Parturients’ demographic data, gravity, parity and weight gain during pregnancy were recorded. Iliac crest and spinous processes were palpated and graded as easy, palpable and non-palpable. The lumbosacral region was visually graded after sitting position as convex, straight and concave. Sitting was achieved with the patient positioned at the edge of the operating table with 90° knee flexion. The feet were supported with a stool, and arms were placed on their thighs. The maximum flexion of the spine was obtained by instructing them to arch like a ‘mad cat’. Each introducer insertion to the skin was marked and recorded as skin puncture. Spinal needle insertion and advancement beyond the tip of the spinous process were defined as a single ‘pass’, and each redirection was counted as further pass attempts. Time to subarachnoid space puncture time [skin-cerebrospinal fluid (CSF) time: the time between introducer insertion and CSF free flow], time to loss of cold sensation at T4 dermatome (CSF-T4 time: the time between observation of CSF and detection of loss of cold sensation at T4), hysterotomy time (T4-hysterotomy time: the time between loss of cold sensation at T4 dermatome and incision of the uterus), delivery time (hysterotomy-delivery time: the time between incision of uterus and delivery of the baby), number of punctured levels and presence of paraesthesia or blood-tinged puncture were also recorded. Additionally, ephedrine, crystalloid and colloid consumption, the further need for analgesia during the operation, nausea, vomiting, patient satisfaction as a binary outcome and the willingness to use the same anaesthesia method for future caesarean section were noted.


Statistical Analysis

A preliminary study of pregnant patients with BMI ≤30 kg/m2 revealed a subarachnoid depth of 55±12 mm. To detect a minimum of 10-mm depth difference with an alpha error of 0.05 and a beta of 0.2, each group required 30 patients. As the rate-limiting enrolment was in the obesity group, we decided to enrol the first eligible consenting control patient after enrolling one patient from the obesity group.

Quantitative data were given as mean ± standard deviation or median (25th-75th percentile). The qualitative data were presented as the number of cases and percentages. Student’s t-test analysed quantitative data with normal distribution and the Mann-Whitney U test for data that are not normally distributed. The chi-square or Fisher’s exact tests analysed the qualitative data. A p-value of <0.05 was considered statistically significant.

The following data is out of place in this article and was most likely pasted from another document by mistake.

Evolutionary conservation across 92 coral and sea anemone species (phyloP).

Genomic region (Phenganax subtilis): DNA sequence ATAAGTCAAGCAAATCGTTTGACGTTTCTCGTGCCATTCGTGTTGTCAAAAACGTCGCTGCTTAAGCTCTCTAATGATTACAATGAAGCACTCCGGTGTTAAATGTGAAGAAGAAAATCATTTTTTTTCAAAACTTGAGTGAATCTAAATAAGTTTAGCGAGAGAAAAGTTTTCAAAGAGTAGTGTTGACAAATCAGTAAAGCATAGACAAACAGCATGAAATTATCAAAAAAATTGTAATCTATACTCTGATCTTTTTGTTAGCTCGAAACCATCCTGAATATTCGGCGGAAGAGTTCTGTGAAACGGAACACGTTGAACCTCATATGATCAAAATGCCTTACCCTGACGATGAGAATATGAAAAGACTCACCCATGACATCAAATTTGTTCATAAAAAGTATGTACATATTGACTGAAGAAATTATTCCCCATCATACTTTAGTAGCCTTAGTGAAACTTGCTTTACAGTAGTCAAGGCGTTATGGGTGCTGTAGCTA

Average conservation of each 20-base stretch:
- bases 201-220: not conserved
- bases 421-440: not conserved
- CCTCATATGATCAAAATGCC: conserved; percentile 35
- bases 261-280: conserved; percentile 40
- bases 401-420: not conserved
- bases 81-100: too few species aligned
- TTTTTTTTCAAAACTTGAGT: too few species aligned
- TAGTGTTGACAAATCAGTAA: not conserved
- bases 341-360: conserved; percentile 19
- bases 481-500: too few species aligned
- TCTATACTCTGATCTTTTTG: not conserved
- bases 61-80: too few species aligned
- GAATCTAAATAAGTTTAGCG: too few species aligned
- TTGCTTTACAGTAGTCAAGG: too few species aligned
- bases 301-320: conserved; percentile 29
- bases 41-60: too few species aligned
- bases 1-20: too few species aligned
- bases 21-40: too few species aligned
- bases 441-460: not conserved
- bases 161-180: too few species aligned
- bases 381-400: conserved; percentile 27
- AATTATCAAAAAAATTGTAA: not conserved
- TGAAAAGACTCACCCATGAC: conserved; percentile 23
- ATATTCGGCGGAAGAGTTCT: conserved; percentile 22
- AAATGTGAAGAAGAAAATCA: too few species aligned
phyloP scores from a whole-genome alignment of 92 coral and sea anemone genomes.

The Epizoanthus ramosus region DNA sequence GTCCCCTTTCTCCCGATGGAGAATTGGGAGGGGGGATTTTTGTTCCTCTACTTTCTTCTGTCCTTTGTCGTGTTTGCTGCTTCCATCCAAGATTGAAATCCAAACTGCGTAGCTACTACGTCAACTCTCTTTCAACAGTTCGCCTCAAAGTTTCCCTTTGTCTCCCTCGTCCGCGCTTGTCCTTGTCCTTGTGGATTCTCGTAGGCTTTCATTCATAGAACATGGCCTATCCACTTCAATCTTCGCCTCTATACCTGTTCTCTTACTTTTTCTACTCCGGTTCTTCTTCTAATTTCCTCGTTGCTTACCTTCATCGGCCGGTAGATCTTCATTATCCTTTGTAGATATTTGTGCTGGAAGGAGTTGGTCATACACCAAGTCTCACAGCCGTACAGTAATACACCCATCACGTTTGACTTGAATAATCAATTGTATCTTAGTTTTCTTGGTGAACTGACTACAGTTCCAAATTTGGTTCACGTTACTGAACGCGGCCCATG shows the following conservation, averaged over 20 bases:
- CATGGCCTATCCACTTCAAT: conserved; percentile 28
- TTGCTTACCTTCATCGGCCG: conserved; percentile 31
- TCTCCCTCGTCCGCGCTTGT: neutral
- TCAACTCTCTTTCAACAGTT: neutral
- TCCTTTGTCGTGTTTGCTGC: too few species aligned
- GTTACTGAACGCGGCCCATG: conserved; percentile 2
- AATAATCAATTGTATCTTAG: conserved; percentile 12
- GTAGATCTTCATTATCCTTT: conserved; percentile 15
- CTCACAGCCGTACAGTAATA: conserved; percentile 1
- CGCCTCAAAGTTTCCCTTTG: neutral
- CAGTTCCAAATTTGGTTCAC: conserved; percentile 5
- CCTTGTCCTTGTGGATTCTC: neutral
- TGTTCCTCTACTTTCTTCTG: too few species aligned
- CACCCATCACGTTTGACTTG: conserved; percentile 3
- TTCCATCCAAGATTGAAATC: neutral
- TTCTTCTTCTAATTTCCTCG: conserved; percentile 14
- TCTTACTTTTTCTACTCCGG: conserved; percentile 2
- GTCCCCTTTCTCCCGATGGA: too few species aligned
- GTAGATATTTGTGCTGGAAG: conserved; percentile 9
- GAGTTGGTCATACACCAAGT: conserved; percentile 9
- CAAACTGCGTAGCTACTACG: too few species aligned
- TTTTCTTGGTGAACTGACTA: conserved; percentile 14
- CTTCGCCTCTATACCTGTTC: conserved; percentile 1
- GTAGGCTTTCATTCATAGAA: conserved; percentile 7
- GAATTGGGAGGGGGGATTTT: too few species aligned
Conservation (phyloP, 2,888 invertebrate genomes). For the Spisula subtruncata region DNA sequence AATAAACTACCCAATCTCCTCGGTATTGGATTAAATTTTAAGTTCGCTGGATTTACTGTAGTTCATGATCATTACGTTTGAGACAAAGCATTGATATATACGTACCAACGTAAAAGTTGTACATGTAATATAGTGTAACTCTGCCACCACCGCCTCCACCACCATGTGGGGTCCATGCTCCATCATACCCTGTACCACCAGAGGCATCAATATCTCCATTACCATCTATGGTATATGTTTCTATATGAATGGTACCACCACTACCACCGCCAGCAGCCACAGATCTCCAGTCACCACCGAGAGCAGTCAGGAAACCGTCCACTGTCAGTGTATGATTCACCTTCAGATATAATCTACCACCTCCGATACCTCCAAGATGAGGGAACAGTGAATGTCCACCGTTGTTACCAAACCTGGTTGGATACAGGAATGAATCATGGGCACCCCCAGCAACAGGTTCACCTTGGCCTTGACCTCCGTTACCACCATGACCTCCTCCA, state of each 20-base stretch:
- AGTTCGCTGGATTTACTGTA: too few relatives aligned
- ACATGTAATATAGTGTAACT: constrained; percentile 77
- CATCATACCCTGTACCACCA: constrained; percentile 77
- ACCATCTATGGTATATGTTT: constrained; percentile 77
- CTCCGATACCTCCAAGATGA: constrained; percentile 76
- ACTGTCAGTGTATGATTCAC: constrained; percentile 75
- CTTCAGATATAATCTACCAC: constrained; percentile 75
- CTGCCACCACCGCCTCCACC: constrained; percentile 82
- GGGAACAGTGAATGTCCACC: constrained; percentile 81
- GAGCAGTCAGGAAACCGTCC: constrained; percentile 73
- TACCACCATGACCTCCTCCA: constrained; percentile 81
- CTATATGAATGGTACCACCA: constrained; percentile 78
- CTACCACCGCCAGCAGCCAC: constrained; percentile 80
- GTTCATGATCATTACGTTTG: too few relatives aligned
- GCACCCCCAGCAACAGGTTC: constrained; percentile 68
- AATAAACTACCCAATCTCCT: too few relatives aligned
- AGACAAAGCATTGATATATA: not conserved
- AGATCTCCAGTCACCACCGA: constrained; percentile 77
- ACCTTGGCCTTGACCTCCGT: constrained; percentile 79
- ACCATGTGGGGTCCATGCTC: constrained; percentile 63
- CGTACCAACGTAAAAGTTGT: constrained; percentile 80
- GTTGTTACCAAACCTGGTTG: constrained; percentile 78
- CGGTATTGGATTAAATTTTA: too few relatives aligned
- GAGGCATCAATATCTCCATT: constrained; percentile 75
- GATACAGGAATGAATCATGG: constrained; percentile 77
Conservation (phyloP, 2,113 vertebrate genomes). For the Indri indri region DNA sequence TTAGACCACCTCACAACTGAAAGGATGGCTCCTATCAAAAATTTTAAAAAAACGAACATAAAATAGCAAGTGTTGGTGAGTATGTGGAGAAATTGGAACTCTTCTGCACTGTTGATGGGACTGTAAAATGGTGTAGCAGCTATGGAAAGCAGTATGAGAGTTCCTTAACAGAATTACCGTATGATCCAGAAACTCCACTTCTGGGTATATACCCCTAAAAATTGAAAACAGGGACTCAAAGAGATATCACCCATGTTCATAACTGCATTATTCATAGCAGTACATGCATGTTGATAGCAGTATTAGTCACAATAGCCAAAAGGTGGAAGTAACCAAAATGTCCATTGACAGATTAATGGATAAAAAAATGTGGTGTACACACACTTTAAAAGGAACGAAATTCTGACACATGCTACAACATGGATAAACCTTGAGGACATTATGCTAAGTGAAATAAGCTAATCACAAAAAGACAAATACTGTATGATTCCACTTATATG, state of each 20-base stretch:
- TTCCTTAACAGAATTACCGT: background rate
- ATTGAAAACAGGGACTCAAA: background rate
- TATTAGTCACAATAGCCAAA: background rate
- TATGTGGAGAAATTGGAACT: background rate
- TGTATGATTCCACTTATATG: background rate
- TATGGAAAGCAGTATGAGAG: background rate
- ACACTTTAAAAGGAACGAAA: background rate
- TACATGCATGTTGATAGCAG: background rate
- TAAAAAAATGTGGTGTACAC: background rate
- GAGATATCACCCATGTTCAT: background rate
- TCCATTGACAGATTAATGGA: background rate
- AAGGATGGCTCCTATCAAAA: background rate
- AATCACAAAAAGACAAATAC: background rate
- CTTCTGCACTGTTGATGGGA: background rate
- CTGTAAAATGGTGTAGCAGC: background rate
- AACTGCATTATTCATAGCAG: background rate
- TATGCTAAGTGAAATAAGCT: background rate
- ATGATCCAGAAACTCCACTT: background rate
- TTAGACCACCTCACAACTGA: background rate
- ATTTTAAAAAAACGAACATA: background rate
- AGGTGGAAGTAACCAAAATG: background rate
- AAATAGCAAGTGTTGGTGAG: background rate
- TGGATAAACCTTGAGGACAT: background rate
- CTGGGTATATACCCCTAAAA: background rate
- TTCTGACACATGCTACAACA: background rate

Results

All enrolled patients were included in the analysis. None of the patients required general anaesthesia or additional analgesic medication. Spinal depth of the control and obesity groups were 51.7±4.4 and 69±10.4 mm, respectively [mean difference of 17.3 mm with 95% confidence interval (CI): 13.1-21.4; p<0.001]. Although a needle change was not necessary for any of the patients in the control group, six patients in the obesity group required a 120-mm long needle (p<0.024).

Table 1 presents the demographic (age, height, weight and BMI) and pregnancy-related data. Table 2 demonstrates the landmark visualisation and palpation. Technical characteristics of spinal block and time of block performance are given in Tables 3 and 4, respectively.

Physical characteristics of the patients’ back were further evaluated to reveal if any assessment could predict an increased number of needle pass with forward logistic regression. The dependent parameter was categorised as needle pass with a cut-off value of five passes, and the independent predictors were palpation of spinous processes and visualisation of the lumbosacral region. The only significant parameter was non-palpable spinous processes with an odds ratio (OR) of 3.55 (95% CI: 1.5-8.2, beta=1.27, p=0.003). Similarly, the non-palpable spinous process was associated with increased subarachnoid space identification when the skin-CSF time was categorised as >3 or ≤3 min (OR: 2.85, 95% CI: 1.3-6.2, beta =1.04, p=0.009). Intraoperative crystalloid consumption was similar between the control and obesity groups (1623±407 vs 1867±556 mL, respectively, p=0.058). The numbers of patients requiring ephedrine were 3 (10%) and 4 (13.3%) in the control and obesity groups, respectively (p=1). Complications such as intraoperative nausea, vomiting, itching and patient satisfaction, as well as the willingness to request spinal anaesthesia for future caesarean section, are presented in Table 5.


Discussion